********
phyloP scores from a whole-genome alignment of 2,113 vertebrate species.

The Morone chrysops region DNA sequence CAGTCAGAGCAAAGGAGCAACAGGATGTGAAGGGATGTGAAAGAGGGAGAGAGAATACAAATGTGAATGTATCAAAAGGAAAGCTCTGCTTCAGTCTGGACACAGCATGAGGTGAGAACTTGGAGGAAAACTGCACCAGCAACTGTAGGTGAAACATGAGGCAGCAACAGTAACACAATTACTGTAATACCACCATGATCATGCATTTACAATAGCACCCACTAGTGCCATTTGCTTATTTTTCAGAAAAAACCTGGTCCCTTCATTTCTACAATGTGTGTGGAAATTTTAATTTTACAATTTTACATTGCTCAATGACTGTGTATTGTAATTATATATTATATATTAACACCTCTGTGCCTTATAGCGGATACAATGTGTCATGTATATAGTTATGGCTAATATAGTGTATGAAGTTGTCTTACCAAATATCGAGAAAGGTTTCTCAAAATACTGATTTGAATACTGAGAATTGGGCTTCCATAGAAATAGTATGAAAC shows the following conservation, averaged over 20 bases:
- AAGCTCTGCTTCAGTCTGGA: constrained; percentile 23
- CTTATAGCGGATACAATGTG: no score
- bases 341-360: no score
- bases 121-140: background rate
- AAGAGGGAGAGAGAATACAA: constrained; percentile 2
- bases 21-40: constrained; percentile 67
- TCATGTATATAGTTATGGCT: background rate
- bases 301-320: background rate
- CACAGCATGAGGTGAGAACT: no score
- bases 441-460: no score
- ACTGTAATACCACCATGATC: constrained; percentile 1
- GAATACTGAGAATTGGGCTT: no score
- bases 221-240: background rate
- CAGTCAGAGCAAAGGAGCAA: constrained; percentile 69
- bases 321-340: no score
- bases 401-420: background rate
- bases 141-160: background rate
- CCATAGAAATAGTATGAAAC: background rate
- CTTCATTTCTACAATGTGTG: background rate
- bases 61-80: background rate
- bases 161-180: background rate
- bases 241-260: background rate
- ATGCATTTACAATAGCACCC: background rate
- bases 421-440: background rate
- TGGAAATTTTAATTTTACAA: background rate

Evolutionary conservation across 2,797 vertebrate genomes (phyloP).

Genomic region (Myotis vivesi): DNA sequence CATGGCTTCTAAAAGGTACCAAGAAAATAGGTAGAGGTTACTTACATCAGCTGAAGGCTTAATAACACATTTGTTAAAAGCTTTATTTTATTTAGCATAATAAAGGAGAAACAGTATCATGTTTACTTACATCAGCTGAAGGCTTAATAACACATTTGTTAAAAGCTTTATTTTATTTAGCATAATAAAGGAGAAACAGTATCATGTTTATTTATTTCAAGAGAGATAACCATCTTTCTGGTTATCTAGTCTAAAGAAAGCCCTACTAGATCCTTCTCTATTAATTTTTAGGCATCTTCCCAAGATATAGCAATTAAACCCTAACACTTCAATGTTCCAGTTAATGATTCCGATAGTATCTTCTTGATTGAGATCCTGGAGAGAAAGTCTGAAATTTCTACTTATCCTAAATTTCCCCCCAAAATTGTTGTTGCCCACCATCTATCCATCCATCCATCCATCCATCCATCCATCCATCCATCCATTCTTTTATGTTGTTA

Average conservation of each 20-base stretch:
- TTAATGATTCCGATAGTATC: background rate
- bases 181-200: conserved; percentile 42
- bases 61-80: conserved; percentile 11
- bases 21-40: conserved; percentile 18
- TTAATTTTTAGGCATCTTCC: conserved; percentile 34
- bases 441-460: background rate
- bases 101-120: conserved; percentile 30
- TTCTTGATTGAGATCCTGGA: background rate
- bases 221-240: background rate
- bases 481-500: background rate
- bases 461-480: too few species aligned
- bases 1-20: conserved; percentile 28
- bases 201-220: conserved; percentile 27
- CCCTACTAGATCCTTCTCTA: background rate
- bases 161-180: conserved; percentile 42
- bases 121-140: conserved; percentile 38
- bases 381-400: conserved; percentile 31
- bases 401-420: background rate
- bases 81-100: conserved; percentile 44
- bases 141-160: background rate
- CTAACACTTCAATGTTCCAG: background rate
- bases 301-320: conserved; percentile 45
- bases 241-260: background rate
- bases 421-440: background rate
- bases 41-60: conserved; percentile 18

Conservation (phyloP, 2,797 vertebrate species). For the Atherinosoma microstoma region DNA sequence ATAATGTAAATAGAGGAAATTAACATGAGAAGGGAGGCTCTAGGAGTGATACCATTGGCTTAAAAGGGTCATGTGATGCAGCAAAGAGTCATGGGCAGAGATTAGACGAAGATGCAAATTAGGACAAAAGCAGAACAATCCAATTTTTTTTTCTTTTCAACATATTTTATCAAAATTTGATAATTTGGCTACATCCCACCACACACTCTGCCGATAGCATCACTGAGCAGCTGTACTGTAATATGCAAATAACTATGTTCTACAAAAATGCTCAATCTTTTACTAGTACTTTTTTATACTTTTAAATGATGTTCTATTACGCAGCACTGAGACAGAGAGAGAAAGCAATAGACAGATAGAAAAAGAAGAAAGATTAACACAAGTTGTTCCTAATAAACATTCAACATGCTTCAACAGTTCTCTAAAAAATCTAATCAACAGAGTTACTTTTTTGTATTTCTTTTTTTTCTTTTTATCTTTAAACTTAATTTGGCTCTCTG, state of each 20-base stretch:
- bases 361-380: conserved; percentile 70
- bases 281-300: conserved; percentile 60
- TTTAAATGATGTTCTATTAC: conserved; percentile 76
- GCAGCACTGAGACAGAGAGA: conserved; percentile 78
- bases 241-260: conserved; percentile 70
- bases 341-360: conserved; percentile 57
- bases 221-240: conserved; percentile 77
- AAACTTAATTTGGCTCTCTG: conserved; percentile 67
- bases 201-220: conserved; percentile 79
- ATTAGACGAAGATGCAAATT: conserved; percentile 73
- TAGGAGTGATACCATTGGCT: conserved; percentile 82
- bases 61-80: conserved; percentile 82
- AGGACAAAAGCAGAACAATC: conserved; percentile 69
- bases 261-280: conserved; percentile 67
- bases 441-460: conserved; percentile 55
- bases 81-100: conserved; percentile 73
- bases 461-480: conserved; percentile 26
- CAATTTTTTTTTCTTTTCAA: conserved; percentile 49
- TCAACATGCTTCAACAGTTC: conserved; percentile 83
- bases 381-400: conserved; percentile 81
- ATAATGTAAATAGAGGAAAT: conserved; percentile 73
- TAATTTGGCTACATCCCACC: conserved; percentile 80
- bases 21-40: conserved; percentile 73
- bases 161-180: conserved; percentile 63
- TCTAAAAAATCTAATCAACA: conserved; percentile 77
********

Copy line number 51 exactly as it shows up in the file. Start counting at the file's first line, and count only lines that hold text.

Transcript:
- CTAACACTTCAATGTTCCAG: background rate